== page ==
“In American retailing, our complex status quo includes terms such as ‘sell by,’ ‘sell or freeze by,’ ‘display until,’ ‘use by,’ ‘use or freeze by,’ ‘enjoy by,’ ‘best by,’ and ‘best before.’ I study food waste and it even confuses me from time to time.

The problem, of course, is that when people see a date on a package they immediately assume that the product is no longer good after that date. But those above terms mean a wide range of things. The result is that these dates end up baffling not only consumers, but store workers.

Both employees and shoppers aren’t always sure what all the dates mean so, as they say, when it doubt throw it out.

While this deception might not be purposeful, it’s happening. More importantly, it seems like by standardizing our labeling system and providing consumers with some basic information, this could be easily fixed.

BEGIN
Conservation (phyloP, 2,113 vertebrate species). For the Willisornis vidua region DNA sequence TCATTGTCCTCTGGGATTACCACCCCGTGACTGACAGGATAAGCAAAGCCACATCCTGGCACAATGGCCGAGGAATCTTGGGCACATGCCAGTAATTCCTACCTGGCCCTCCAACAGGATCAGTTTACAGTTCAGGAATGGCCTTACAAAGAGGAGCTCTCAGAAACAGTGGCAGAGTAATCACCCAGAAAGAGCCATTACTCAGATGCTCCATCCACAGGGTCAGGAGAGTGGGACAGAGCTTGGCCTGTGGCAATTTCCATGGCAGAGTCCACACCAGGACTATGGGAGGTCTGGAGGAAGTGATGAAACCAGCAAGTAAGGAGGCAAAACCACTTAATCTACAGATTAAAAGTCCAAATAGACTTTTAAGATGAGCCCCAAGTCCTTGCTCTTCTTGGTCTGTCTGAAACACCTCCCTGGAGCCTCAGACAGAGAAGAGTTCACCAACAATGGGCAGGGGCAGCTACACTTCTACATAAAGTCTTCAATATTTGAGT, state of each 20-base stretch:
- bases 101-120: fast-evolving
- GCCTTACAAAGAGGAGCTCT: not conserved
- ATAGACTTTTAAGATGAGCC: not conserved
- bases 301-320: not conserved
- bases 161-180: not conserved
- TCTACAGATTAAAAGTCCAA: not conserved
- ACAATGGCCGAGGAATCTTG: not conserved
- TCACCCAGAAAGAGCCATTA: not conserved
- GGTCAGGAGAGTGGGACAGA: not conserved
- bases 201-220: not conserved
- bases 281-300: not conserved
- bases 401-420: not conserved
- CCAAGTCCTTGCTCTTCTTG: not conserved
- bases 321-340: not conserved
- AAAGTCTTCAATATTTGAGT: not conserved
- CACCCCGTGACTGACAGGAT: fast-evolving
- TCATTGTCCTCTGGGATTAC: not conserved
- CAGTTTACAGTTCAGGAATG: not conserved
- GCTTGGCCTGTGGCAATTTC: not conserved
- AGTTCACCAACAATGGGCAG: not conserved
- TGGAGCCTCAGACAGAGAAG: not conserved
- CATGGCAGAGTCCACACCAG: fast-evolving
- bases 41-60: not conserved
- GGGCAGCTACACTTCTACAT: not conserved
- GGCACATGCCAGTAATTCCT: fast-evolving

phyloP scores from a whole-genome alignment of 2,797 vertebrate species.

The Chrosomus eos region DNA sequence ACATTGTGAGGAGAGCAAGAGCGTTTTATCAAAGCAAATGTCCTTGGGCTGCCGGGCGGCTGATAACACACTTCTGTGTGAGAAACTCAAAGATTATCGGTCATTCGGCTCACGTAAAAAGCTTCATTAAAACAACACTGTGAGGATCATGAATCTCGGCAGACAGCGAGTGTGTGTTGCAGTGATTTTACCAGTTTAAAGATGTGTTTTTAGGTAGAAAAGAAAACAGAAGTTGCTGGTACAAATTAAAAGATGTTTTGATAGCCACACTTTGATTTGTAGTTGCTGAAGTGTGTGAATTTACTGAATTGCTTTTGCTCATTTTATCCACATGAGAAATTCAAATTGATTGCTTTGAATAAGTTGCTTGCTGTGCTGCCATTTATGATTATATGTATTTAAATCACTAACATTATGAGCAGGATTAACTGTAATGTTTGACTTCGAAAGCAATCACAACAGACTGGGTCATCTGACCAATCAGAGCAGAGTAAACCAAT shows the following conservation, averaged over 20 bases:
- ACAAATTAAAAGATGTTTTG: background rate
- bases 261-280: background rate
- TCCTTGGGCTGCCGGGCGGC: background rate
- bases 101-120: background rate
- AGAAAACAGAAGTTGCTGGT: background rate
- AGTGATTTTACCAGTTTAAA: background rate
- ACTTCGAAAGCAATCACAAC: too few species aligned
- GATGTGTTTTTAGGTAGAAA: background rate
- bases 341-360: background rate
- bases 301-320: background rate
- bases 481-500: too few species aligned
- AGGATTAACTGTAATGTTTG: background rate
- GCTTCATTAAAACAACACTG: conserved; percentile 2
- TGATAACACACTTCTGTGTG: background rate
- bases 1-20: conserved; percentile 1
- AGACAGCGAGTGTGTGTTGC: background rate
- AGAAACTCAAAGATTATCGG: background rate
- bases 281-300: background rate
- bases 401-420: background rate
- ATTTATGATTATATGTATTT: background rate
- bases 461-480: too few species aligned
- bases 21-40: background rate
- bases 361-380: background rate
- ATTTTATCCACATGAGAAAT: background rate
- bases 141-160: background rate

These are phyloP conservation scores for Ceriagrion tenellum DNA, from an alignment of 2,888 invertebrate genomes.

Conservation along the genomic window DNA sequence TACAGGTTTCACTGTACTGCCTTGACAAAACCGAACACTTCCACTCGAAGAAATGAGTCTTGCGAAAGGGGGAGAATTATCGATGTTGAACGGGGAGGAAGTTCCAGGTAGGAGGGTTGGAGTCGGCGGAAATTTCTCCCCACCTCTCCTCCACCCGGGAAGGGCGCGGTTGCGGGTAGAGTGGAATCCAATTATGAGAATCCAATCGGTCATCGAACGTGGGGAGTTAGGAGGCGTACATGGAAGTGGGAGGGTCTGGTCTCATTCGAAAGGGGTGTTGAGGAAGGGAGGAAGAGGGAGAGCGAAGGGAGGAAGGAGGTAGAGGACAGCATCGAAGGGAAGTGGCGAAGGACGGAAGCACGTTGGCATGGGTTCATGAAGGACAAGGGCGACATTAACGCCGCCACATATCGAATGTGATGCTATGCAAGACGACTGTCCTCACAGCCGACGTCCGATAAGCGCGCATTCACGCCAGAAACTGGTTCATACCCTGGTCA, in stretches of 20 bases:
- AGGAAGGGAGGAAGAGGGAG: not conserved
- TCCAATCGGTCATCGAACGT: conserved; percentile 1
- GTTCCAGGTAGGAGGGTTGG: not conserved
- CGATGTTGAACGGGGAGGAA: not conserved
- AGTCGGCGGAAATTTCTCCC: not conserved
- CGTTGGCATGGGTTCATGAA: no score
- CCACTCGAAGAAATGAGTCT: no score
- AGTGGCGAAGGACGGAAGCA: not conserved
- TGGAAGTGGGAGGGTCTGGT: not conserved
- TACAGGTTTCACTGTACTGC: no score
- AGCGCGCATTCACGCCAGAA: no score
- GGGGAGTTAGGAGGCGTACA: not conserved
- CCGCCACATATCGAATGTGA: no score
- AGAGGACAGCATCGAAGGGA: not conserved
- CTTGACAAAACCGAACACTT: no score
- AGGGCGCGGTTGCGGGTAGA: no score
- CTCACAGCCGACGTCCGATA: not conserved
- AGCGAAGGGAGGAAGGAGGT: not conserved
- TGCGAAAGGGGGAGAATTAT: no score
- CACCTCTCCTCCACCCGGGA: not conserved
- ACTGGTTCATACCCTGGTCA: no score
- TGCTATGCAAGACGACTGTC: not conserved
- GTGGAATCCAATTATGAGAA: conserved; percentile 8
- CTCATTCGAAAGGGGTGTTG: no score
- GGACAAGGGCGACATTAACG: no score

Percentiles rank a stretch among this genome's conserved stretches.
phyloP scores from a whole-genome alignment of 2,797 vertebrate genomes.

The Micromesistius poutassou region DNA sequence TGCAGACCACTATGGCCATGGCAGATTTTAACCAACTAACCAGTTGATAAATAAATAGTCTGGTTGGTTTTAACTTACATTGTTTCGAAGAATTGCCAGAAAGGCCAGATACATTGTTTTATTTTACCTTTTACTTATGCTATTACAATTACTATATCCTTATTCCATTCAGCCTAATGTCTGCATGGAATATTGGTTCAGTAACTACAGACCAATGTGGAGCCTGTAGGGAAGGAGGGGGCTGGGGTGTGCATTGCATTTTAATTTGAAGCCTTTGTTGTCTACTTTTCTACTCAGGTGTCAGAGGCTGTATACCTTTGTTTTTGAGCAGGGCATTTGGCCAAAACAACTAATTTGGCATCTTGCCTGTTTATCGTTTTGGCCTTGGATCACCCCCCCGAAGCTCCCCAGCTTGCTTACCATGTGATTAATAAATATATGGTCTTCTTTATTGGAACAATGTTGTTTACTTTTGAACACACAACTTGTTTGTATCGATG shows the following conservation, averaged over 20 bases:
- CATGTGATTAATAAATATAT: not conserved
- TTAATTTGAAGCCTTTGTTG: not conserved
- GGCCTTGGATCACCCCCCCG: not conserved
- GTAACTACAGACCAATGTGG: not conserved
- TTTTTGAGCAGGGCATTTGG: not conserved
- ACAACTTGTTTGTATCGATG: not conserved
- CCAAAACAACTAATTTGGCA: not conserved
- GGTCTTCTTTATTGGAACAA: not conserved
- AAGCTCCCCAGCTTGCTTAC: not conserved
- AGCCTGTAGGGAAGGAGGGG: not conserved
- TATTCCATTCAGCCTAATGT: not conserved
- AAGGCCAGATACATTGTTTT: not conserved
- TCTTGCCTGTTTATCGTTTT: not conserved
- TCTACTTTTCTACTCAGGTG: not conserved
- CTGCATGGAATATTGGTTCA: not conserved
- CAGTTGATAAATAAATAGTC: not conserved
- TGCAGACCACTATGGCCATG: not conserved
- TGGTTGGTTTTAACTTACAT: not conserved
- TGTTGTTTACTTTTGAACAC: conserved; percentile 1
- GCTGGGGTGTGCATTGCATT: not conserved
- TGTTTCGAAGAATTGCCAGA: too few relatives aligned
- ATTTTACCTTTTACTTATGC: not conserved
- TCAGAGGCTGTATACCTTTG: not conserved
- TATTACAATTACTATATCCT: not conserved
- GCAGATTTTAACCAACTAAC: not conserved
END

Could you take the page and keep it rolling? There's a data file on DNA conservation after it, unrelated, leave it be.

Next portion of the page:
Abuse

After I realized all the work and waste that happened before food even got to me, abuse was the best word I could think of to describe when I throw something out now that used to be edible.

Abuse, in the food world, is the stuff that consumers throw away without a thought. This could be the half plate of enchiladas that you didn’t finish at the Mexican restaurant or the full head of butter lettuce that I let go bad in my fridge.

I’ll be the first to admit, I’ve had my abusive moments. Why do I have half a dozen tiny cubes of cheese, two of which are completely molded? Why do I have three different bags of baby carrots? Herbs. Don’t even get me started on herbs.

It’s pretty hard to measure how much food is thrown out by individuals once it gets into the home, but my guess is that it could be less.

Some Dreaming…